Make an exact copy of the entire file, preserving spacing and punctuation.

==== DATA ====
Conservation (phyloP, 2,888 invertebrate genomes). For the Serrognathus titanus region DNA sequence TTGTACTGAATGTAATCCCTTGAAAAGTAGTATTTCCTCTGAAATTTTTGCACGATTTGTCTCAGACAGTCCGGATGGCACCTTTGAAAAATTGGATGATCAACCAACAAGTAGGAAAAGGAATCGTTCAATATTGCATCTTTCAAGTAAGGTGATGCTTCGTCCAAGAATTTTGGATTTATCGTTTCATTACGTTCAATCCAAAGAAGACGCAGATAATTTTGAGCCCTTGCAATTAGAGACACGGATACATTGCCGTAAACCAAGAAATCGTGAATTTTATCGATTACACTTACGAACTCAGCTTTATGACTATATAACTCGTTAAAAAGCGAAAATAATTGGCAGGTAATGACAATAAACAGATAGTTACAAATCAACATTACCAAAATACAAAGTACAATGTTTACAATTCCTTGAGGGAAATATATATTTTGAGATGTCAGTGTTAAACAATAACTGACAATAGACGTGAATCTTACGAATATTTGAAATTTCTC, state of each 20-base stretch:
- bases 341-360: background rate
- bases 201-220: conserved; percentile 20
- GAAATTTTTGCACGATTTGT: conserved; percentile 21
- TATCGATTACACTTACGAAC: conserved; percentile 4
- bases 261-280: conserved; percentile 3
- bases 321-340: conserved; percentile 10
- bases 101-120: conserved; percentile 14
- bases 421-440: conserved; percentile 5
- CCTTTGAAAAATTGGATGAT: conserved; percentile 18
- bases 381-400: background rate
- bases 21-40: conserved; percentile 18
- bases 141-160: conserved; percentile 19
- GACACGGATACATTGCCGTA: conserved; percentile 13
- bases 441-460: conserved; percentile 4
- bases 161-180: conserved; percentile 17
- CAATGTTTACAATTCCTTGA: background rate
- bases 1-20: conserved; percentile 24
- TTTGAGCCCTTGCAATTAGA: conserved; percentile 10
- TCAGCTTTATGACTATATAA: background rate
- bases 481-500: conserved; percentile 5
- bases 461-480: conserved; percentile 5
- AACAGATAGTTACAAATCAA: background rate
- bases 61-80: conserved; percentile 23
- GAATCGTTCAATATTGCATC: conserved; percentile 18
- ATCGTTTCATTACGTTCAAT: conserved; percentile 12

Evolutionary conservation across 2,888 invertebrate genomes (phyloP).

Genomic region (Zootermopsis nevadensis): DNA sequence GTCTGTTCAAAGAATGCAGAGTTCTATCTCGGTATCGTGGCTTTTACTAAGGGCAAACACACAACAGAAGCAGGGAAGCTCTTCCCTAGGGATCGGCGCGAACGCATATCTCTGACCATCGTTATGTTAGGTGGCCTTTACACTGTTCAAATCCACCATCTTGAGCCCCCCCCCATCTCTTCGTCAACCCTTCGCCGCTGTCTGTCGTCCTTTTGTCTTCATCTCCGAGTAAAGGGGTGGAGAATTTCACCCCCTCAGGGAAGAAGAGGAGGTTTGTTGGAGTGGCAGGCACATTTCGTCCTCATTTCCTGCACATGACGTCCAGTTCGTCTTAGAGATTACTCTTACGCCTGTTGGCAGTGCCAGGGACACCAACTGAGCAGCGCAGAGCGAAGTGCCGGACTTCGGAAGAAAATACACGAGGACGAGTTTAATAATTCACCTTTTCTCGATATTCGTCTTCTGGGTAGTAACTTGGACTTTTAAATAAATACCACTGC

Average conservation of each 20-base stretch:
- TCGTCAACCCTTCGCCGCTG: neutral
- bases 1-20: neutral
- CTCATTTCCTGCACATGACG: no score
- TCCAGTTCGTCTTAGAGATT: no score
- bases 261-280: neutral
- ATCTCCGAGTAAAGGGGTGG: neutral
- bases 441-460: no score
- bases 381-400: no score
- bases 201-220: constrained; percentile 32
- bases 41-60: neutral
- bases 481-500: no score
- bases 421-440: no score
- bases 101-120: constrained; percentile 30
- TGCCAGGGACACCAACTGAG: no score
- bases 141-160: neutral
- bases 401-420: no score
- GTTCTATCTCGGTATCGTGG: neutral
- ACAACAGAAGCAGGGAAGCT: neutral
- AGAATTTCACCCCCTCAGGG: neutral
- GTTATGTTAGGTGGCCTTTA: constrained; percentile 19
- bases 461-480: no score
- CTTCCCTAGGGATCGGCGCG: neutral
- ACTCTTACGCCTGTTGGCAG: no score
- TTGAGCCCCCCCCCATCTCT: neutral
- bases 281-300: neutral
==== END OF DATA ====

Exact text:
Conservation (phyloP, 2,888 invertebrate genomes). For the Serrognathus titanus region DNA sequence TTGTACTGAATGTAATCCCTTGAAAAGTAGTATTTCCTCTGAAATTTTTGCACGATTTGTCTCAGACAGTCCGGATGGCACCTTTGAAAAATTGGATGATCAACCAACAAGTAGGAAAAGGAATCGTTCAATATTGCATCTTTCAAGTAAGGTGATGCTTCGTCCAAGAATTTTGGATTTATCGTTTCATTACGTTCAATCCAAAGAAGACGCAGATAATTTTGAGCCCTTGCAATTAGAGACACGGATACATTGCCGTAAACCAAGAAATCGTGAATTTTATCGATTACACTTACGAACTCAGCTTTATGACTATATAACTCGTTAAAAAGCGAAAATAATTGGCAGGTAATGACAATAAACAGATAGTTACAAATCAACATTACCAAAATACAAAGTACAATGTTTACAATTCCTTGAGGGAAATATATATTTTGAGATGTCAGTGTTAAACAATAACTGACAATAGACGTGAATCTTACGAATATTTGAAATTTCTC, state of each 20-base stretch:
- bases 341-360: background rate
- bases 201-220: conserved; percentile 20
- GAAATTTTTGCACGATTTGT: conserved; percentile 21
- TATCGATTACACTTACGAAC: conserved; percentile 4
- bases 261-280: conserved; percentile 3
- bases 321-340: conserved; percentile 10
- bases 101-120: conserved; percentile 14
- bases 421-440: conserved; percentile 5
- CCTTTGAAAAATTGGATGAT: conserved; percentile 18
- bases 381-400: background rate
- bases 21-40: conserved; percentile 18
- bases 141-160: conserved; percentile 19
- GACACGGATACATTGCCGTA: conserved; percentile 13
- bases 441-460: conserved; percentile 4
- bases 161-180: conserved; percentile 17
- CAATGTTTACAATTCCTTGA: background rate
- bases 1-20: conserved; percentile 24
- TTTGAGCCCTTGCAATTAGA: conserved; percentile 10
- TCAGCTTTATGACTATATAA: background rate
- bases 481-500: conserved; percentile 5
- bases 461-480: conserved; percentile 5
- AACAGATAGTTACAAATCAA: background rate
- bases 61-80: conserved; percentile 23
- GAATCGTTCAATATTGCATC: conserved; percentile 18
- ATCGTTTCATTACGTTCAAT: conserved; percentile 12

Evolutionary conservation across 2,888 invertebrate genomes (phyloP).

Genomic region (Zootermopsis nevadensis): DNA sequence GTCTGTTCAAAGAATGCAGAGTTCTATCTCGGTATCGTGGCTTTTACTAAGGGCAAACACACAACAGAAGCAGGGAAGCTCTTCCCTAGGGATCGGCGCGAACGCATATCTCTGACCATCGTTATGTTAGGTGGCCTTTACACTGTTCAAATCCACCATCTTGAGCCCCCCCCCATCTCTTCGTCAACCCTTCGCCGCTGTCTGTCGTCCTTTTGTCTTCATCTCCGAGTAAAGGGGTGGAGAATTTCACCCCCTCAGGGAAGAAGAGGAGGTTTGTTGGAGTGGCAGGCACATTTCGTCCTCATTTCCTGCACATGACGTCCAGTTCGTCTTAGAGATTACTCTTACGCCTGTTGGCAGTGCCAGGGACACCAACTGAGCAGCGCAGAGCGAAGTGCCGGACTTCGGAAGAAAATACACGAGGACGAGTTTAATAATTCACCTTTTCTCGATATTCGTCTTCTGGGTAGTAACTTGGACTTTTAAATAAATACCACTGC

Average conservation of each 20-base stretch:
- TCGTCAACCCTTCGCCGCTG: neutral
- bases 1-20: neutral
- CTCATTTCCTGCACATGACG: no score
- TCCAGTTCGTCTTAGAGATT: no score
- bases 261-280: neutral
- ATCTCCGAGTAAAGGGGTGG: neutral
- bases 441-460: no score
- bases 381-400: no score
- bases 201-220: constrained; percentile 32
- bases 41-60: neutral
- bases 481-500: no score
- bases 421-440: no score
- bases 101-120: constrained; percentile 30
- TGCCAGGGACACCAACTGAG: no score
- bases 141-160: neutral
- bases 401-420: no score
- GTTCTATCTCGGTATCGTGG: neutral
- ACAACAGAAGCAGGGAAGCT: neutral
- AGAATTTCACCCCCTCAGGG: neutral
- GTTATGTTAGGTGGCCTTTA: constrained; percentile 19
- bases 461-480: no score
- CTTCCCTAGGGATCGGCGCG: neutral
- ACTCTTACGCCTGTTGGCAG: no score
- TTGAGCCCCCCCCCATCTCT: neutral
- bases 281-300: neutral